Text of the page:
Google & agencies : transparency ?

The opacity of the digital marketing value chain is an ongoing debate (I had the opportunity to write an article about it in La Tribune).

After years of being swept under the rug, the subject is now coming to the forefront again, pushing the growing weight of digital marketing expenses.

Geneviève Petit of Petitweb brings the subject back into the spotlight in a sober editorial piece titled, “Confusion“. The article provides an inciteful exposte into this opaque business world, (Editor’s note: three of the key players are anonymous, which says a lot about the notion of transparency :- ) )

The purpose of this article is to summarize an important subject that impacts many advertisers around the world. I was not interviewed by Geneviève, to give my opinion.

The starting point

A post by Robert Webster, former Data Director of Mediacom (global media agency of the WPP group) and connoisseur of the subject.

What does Robert Webster say?

1. Google is very dominant in all forms of advertising but also controls the measurement tools (Google Analytics) and is positioned on post-cookie identification (Google Sandbox). And all this while complicating interconnections with third-party technologies -> this is the very principle of the Walled Garden

2. Many top agencies (media or tech) have reseller agreements with Google, which generates a large revenue stream for them via commissions and especially via a package of service days which – although paid to Google – are paid back to the reseller who will then play the role of integrator of Google technologies

3. Media agency consultants – with no technical knowledge – are therefore pushed to sell products like Cloud Platform or Big Query to clients

4. All of this leads to advertisers being increasingly locked into a dependency on Google, whereas logic would dictate that its dominant position should be challenged by those who pay the price (handsomely): the advertisers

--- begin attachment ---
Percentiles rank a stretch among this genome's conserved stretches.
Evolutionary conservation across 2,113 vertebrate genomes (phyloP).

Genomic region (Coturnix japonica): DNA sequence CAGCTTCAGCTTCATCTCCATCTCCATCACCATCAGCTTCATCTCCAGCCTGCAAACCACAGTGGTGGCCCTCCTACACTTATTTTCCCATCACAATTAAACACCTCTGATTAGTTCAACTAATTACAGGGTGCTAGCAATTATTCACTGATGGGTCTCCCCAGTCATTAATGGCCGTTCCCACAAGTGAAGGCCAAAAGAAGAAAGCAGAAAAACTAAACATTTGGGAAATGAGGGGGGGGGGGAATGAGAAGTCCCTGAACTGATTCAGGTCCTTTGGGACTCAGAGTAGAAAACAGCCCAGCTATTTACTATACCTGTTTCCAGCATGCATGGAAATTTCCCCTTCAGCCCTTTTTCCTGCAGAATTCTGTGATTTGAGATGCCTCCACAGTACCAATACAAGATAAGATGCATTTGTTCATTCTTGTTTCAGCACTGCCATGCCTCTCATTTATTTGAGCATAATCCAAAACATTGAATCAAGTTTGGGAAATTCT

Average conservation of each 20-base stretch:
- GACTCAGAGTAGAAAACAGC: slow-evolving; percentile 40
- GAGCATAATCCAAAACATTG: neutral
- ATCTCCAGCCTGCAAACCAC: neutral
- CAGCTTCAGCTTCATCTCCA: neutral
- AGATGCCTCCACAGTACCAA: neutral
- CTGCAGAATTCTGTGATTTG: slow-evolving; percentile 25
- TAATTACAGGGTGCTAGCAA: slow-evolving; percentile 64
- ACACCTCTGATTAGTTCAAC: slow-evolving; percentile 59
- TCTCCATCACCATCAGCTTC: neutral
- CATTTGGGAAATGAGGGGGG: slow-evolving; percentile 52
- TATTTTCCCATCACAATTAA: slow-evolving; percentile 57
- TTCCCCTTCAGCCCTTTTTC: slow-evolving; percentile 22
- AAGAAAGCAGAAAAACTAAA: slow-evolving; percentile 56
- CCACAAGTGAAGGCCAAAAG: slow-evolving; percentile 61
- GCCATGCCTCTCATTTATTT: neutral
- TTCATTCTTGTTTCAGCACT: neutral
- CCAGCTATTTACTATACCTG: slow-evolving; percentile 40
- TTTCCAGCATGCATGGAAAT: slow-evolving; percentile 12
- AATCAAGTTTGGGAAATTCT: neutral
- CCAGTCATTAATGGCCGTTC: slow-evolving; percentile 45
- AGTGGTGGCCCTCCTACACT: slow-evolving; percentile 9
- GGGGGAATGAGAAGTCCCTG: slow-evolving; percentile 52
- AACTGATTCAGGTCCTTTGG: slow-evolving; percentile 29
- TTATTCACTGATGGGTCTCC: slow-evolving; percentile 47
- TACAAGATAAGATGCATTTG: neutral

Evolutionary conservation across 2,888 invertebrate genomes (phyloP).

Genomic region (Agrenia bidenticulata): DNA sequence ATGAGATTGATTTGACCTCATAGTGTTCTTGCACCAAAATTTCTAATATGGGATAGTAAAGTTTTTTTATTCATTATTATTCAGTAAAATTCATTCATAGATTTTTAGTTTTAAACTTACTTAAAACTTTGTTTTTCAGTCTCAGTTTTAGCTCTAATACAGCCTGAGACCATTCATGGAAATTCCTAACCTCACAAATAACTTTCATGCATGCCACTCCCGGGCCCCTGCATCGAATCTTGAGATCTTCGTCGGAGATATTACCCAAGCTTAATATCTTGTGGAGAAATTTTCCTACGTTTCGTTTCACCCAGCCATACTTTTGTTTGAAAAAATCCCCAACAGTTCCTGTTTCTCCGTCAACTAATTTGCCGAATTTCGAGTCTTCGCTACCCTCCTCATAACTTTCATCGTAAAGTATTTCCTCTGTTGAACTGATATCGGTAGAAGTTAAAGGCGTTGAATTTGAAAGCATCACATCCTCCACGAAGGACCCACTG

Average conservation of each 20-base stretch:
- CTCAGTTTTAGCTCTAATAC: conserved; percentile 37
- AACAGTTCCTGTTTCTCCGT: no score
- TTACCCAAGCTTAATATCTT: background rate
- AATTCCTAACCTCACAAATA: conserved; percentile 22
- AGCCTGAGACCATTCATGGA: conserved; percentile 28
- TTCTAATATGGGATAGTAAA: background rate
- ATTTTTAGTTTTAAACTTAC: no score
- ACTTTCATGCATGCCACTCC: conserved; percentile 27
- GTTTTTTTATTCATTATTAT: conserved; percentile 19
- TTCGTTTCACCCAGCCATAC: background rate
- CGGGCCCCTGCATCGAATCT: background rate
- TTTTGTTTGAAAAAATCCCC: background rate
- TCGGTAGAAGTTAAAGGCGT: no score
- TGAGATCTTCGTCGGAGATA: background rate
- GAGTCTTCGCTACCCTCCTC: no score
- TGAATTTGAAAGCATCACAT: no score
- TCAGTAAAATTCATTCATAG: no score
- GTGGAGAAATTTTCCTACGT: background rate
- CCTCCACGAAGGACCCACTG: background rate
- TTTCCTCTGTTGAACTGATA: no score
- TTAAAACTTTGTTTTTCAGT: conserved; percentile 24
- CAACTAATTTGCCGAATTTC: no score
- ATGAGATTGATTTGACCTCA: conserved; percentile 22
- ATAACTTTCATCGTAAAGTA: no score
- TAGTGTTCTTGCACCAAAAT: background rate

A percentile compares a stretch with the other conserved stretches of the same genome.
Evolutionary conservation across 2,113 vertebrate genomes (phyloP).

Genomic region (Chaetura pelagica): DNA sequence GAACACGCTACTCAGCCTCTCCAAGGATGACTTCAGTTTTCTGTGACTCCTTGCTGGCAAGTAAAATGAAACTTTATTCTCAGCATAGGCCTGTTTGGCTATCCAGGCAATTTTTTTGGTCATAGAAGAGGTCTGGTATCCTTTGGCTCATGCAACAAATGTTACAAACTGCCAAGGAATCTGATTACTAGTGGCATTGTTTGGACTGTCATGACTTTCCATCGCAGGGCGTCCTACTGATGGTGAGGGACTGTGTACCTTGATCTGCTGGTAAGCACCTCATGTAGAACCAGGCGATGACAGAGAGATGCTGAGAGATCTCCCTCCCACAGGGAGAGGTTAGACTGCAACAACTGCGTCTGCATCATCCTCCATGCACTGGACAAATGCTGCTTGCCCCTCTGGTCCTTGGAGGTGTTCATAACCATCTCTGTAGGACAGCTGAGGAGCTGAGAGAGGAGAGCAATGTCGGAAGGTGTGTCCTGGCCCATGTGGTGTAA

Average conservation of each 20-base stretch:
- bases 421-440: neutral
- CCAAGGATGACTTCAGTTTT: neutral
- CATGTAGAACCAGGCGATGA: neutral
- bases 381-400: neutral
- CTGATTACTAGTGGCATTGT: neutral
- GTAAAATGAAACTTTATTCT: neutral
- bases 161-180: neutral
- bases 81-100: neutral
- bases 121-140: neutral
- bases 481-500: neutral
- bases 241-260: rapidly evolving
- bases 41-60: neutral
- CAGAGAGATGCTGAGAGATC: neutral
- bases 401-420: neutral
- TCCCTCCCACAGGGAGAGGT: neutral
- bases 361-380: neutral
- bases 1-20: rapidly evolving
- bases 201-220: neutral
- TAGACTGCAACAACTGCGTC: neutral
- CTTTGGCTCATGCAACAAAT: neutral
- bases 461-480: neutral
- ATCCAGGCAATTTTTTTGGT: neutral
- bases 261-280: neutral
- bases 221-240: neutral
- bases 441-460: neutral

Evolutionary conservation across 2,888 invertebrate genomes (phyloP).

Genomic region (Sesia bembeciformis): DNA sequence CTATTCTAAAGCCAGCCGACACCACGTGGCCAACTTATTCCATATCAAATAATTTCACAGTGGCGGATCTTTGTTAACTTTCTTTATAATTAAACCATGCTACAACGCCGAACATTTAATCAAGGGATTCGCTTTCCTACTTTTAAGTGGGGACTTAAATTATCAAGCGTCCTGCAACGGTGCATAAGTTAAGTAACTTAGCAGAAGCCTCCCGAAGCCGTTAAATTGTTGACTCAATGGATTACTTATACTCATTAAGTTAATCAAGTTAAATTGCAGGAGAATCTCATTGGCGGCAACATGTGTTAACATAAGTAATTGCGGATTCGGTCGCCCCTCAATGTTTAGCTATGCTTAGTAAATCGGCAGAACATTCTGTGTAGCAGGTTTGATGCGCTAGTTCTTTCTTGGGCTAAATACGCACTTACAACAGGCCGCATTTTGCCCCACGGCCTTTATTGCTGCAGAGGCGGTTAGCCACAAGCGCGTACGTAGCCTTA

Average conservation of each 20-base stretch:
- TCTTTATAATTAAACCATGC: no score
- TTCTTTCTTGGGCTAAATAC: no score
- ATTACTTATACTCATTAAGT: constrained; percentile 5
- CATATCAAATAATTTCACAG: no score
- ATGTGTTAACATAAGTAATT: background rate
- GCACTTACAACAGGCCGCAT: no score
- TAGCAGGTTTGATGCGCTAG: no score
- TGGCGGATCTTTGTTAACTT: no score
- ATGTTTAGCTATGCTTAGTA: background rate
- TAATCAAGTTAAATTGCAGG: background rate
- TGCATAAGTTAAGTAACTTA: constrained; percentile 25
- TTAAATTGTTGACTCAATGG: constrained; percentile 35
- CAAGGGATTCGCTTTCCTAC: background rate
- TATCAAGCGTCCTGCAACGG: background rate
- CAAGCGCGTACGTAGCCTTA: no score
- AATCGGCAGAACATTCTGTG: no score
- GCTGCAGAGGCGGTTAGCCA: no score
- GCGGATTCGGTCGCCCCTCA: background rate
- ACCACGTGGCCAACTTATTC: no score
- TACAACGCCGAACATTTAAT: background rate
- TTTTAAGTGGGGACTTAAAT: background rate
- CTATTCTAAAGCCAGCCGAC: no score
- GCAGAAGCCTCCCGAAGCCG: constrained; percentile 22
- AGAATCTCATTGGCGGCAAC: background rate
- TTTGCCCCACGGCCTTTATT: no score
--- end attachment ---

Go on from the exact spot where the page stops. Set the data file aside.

5. Robert’s conclusion is that there is no problem in advising technologies if you know something about them, but especially if you do it impartially

French reactions

The reaction of French market players (to be read here on Petitweb) goes in the same direction.

Some interesting quotes in my opinion :

1. Media agencies do the measurement and reporting because they have the tools. But in doing so they are judge and jury. (Pierre Harand of 55)

2. We decreased by one third our investments on both platforms (i.e. Google and Facebook), following tests and processes questioning the central place of Google in the ecosystem (anonymous, large advertiser, former media agency)

3. Another media agency testimonial (anonymous) deconstructs the rating system that Google uses for its partner agencies: “The platform evaluates our competence to use their tools and to buy, make us pass diplomas and impose a number of “certified” teams to obtain badges. They give us 2 stars on this aspect, and 5 stars when we have invested on Youtube! It’s a kind of brainwashing.”

4. The market is 95% through DV360. The breakdown of billing by buying console should be public data, required by advertisers from their media agencies. Over the past seven years, platforms have tightened their technological grip on media agencies. (anonymous, Google DV 360 competing tech platform)

My personnal opinion

Google have a dominant position in search and make reliable, comprehensive tools for search. Naturally, they use this advantage in marketing to advertisers; all companies do the same (this is true for Facebook too).

Media agencies are in a more precarious position. They are challenged by a business model (i.e. agency commissions & fees) yet advertisers are looking for more transparency.

Google and Facebook don’t pay commissions on adspend so agencies seek alternative revenue sources by selling technology solutions & services to advertisers also.

However, there is a problem of impartiality and transparency : as soon as an agency masters a technology it has a financial interest in selling to advertisers as the ‘solution of choice’; but is this what the client needs?

The market is changing. Advertisers are increasingly aware of the need to take active control in supervising the use of their media budgets with better transparency and independence.

As advertisers look to develop in-house marketing skills assets (from full time to part-time freelancers) there’s an essential requirement today to have a media performance measurement and reporting platform that is independent of agencies and big advertising platforms.

With tools that offer more transparency, advertisers can control & influence campaign decisions, lowering the reliance on Google tools or being handcuffed with service provider solutions.

Providing an independent and transparent digital media measurement toolset is what we do at Adloop.